'A (Moral) Logic of Protest?' Integrating the Bourdieusian Perspective and Moral Identity in Hong Kong Student Protests
In recent decades, street protests have captivated attention on a global-scale. Young adults in society, especially those in universities, have been increasingly portrayed as the face behind the ‘new’ waves of mass protests and other forms of collective actions. Available models of collective action have, by and large, been able to account for various mechanisms that predict participation in such movements. However, as this study argues, the attention has largely neglected the role of moral identity (or selfhood) and its place in the identity-action praxis of protesters and non-protesters. As confrontational socio-political protests are not only social in nature, but also distinctly moral, this oversight hampers our understanding of the inter-relationships that exist between young peoples’ moral agency and possessed capital, held attitudes and moral convictions, and party identification in deciding whether and how to act (or not) in protest-related situations. The present investigation attempts to address this void in the context of post-handover Hong Kong. The over-arching research question of this mixed methods study is: ‘Who participates, what factors explain variations in protest activity involvement, and what is the role of the moral identity in these dynamics?’ An explanatory sequential research design is adopted in the mixed methods study (survey sample: N = 839; in-depth interview sample: N = 30). Furthermore, the present study integrates Bourdieu’s (1977, 1986) theory of social action and Stets and Carter’s (2012) moral theory of action into a framework that assumes moral diversity among individuals in a society that is structured around differences in social, economic, cultural, and political forms of capital possessed. Based on LCA/LPA hybrid modelling, a four-class model solution emerged as empirically robust in classifying the total survey sample: the ‘Non-protesters’ group (n = 511); ‘First-timers’ group (n = 187); ‘Veteran activists - Diverse action’ group (n = 82); and ‘Veteran activists - Direct action’ group (n = 59). The mixed methods findings showed that the groups differed in the extent to which they converged their possessed cultural, social, and economic capital to sustain their activism (i.e. absence of convergence, limited convergence, and strong convergence). In a similar way that the convergence scaled upward with frequent past protest activity experiences, moreover, so too did respondents’ moral consciousness resonate with controversial socio-political issues in Hong Kong based on their history of protest activity involvement. The mixed methods results further revealed that past protesters differed significantly from non-protesters in how they perceived, felt about, and would react to protest-related moral dilemmas. The most prominent exception to the differences in moral psychologies between past protesters and non-protesters, however, was negative feeling rules, which strongly influenced non-involvement and the negative moral emotions experienced when deciding to participate in protest activities. All in all, the findings suggest that private morality is not only important for understanding protest activity involvement, but also non-involvement. These results offer a revision to Bourdieu’s theory of social action by way of introducing the private morality as a reflexive, dynamic principle which relates to the habitus in at least one of three ways: Passive, Inter-dependent, or Revolutionary.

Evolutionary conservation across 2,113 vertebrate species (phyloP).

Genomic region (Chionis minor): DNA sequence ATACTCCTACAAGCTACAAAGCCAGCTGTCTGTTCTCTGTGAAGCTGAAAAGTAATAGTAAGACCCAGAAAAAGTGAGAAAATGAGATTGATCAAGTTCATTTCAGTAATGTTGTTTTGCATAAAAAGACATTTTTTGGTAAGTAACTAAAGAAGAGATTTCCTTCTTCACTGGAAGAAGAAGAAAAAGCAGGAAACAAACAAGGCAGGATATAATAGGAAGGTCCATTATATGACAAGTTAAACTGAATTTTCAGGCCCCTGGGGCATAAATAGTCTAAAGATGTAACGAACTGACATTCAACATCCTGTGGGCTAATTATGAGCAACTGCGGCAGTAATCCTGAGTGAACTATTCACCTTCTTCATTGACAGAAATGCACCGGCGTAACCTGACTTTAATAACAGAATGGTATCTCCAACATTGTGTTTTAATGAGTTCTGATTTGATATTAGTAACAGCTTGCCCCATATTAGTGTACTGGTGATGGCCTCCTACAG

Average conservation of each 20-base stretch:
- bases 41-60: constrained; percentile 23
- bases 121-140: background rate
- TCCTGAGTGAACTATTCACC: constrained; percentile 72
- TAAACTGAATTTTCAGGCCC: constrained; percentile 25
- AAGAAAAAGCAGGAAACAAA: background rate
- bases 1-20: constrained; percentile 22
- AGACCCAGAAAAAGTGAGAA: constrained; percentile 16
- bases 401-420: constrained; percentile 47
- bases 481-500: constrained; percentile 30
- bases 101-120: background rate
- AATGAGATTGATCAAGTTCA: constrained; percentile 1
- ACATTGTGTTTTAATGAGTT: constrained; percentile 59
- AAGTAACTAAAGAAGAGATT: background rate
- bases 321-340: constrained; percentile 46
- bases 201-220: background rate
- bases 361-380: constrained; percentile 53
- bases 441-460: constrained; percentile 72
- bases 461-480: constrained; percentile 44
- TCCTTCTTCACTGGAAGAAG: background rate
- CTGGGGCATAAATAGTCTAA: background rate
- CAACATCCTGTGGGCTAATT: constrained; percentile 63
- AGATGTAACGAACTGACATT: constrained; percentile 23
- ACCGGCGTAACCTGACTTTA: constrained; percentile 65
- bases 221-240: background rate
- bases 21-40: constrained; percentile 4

PhD defended at
City University of Hong Kong